City Hall Park
Broadway & Park Row, NY 10007
4, 5, 6
(Brooklyn Bridge-City Hall); J
, Z (Chamber St.); R
, W (City Hall); 2, 3
The area where the park stands today has always played an important role in the civil life of the city.
From 1653 to 1699 this area was used as a pasture for cattle grazing and from the western border there was a path of Native Americans that would later become Broadway. Between 1736 and 1797, a hospice for the city's poor was built there. In 1757 a prison and barracks were built on the north side of the city where the Tweed Courthouse stands today. In 1765, there was a protest against the Stamp Act, a law passed by the British Parliament, which taxed printed products in the colony. During the American Revolution (1776-1783) the British used the prison as a place of detention against the American revolutionaries.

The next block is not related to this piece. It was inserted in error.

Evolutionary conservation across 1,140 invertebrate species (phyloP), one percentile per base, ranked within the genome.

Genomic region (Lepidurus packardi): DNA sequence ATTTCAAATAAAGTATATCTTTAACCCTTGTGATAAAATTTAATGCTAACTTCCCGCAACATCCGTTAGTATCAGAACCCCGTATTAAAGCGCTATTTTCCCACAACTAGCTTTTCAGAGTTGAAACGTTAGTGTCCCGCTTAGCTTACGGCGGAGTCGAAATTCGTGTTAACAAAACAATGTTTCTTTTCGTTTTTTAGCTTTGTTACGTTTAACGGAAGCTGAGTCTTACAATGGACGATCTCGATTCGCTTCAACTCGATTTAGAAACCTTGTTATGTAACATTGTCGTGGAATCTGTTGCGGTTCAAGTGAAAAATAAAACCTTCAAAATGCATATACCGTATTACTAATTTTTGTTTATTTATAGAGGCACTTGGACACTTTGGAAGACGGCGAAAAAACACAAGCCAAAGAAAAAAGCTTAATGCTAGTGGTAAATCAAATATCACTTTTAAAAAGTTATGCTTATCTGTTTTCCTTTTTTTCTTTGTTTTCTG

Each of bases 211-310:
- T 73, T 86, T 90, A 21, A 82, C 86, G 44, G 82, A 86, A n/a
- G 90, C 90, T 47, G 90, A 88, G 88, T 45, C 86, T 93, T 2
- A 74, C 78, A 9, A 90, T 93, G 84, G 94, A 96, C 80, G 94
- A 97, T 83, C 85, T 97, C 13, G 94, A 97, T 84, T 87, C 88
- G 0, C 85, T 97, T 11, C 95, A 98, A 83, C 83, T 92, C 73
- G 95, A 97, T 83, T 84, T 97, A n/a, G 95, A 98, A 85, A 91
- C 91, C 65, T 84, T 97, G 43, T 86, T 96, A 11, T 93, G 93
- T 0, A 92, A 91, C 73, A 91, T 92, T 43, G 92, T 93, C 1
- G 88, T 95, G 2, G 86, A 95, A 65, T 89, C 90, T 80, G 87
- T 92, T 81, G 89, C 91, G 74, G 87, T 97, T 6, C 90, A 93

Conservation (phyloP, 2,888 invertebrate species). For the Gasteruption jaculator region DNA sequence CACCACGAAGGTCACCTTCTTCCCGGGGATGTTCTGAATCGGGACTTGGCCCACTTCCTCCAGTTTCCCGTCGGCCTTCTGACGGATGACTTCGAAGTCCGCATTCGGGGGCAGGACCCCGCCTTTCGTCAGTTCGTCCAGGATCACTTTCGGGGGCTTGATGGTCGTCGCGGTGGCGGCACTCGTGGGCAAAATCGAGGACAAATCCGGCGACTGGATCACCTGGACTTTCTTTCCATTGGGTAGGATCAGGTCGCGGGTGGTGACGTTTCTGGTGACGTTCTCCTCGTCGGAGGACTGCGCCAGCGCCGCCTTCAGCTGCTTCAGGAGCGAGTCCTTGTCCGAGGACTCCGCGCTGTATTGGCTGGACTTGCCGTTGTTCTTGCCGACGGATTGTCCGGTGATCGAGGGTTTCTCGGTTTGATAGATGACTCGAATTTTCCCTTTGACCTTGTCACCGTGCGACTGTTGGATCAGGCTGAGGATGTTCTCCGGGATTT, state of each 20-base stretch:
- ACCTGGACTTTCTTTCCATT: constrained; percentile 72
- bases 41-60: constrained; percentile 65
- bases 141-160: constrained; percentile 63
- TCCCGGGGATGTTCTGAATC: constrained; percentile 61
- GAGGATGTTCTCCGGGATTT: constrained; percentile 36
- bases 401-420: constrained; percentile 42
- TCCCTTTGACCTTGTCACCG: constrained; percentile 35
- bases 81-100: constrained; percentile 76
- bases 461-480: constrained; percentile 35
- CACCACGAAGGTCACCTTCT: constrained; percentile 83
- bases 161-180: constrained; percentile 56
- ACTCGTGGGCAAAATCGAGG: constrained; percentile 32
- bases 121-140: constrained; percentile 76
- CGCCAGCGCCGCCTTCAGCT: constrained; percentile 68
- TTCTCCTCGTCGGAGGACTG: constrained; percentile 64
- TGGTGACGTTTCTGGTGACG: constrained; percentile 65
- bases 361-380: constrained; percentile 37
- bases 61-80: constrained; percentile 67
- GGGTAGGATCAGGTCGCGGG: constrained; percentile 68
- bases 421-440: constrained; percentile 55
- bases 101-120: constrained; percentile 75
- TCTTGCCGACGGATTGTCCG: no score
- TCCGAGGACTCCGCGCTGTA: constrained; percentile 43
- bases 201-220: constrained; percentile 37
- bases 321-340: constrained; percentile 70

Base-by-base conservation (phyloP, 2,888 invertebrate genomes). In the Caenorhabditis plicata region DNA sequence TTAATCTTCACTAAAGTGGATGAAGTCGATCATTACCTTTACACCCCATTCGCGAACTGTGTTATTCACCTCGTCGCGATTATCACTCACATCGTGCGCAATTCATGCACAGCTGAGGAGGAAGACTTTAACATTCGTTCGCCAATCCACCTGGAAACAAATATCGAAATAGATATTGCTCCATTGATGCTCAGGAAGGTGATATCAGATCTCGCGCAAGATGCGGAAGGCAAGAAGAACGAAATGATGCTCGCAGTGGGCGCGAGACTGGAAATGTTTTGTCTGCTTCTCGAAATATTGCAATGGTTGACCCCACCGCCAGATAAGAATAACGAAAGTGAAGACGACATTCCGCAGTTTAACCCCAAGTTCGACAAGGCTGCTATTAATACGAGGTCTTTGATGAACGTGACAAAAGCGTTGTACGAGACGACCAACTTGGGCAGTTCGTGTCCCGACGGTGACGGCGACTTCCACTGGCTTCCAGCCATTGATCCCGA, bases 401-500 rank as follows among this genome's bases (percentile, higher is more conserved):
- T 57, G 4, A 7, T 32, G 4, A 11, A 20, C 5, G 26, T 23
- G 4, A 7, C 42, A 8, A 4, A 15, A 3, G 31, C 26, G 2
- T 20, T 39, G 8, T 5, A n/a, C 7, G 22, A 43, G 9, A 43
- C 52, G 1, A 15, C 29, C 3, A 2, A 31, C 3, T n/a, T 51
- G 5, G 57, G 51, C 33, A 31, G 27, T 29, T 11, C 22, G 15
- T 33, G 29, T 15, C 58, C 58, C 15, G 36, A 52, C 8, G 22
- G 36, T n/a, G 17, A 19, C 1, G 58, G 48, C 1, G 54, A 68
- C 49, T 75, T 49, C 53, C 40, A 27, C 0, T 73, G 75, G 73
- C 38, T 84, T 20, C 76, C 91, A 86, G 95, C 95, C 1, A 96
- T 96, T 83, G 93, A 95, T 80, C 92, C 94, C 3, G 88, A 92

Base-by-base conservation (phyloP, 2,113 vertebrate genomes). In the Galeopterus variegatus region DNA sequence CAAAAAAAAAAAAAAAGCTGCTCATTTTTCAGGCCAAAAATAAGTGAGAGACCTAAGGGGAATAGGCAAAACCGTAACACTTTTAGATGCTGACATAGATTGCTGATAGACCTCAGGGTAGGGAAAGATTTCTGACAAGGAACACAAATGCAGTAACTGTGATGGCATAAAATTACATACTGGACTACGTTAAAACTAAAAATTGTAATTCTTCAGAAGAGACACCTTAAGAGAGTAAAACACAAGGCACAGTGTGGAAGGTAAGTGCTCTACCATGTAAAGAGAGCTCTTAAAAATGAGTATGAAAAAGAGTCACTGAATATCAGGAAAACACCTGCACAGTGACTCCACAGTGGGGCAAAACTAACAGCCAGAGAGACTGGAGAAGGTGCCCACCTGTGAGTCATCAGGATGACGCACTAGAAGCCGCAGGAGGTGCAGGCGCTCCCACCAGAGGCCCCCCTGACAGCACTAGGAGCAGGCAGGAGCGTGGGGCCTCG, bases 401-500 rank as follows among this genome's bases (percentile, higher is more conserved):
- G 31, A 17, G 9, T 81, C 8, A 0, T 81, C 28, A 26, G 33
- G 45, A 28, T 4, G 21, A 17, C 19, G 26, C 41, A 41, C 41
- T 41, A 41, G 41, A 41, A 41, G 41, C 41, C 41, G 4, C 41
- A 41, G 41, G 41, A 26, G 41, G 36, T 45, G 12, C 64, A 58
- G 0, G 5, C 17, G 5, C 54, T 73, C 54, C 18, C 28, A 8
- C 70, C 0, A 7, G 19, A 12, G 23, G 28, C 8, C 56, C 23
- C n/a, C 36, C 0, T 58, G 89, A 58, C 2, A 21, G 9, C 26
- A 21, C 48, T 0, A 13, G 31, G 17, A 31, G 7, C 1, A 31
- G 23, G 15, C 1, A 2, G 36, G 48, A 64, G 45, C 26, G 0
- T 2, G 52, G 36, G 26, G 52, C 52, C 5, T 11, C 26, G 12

In 1803 the foundation stone was laid for the current Town Hall, which was inaugurated in 1812 and is located opposite the park. In 1818 a circular building called the Rotunda was erected to house the first art museum in the city and in 1842 a large fountain with a 30-meter diameter basin was added. The Rotunda was demolished in 1870 and in 1871 the Crotone Fountain was replaced by a new one designed by Jacob Wrey Mould, co-designer of the Bethesda Fountain in Central Park. In 1939 the Post Office was demolished and the park assumed its current triangular plan.
City Hall Park
(New York City Department of Parks & Recreation)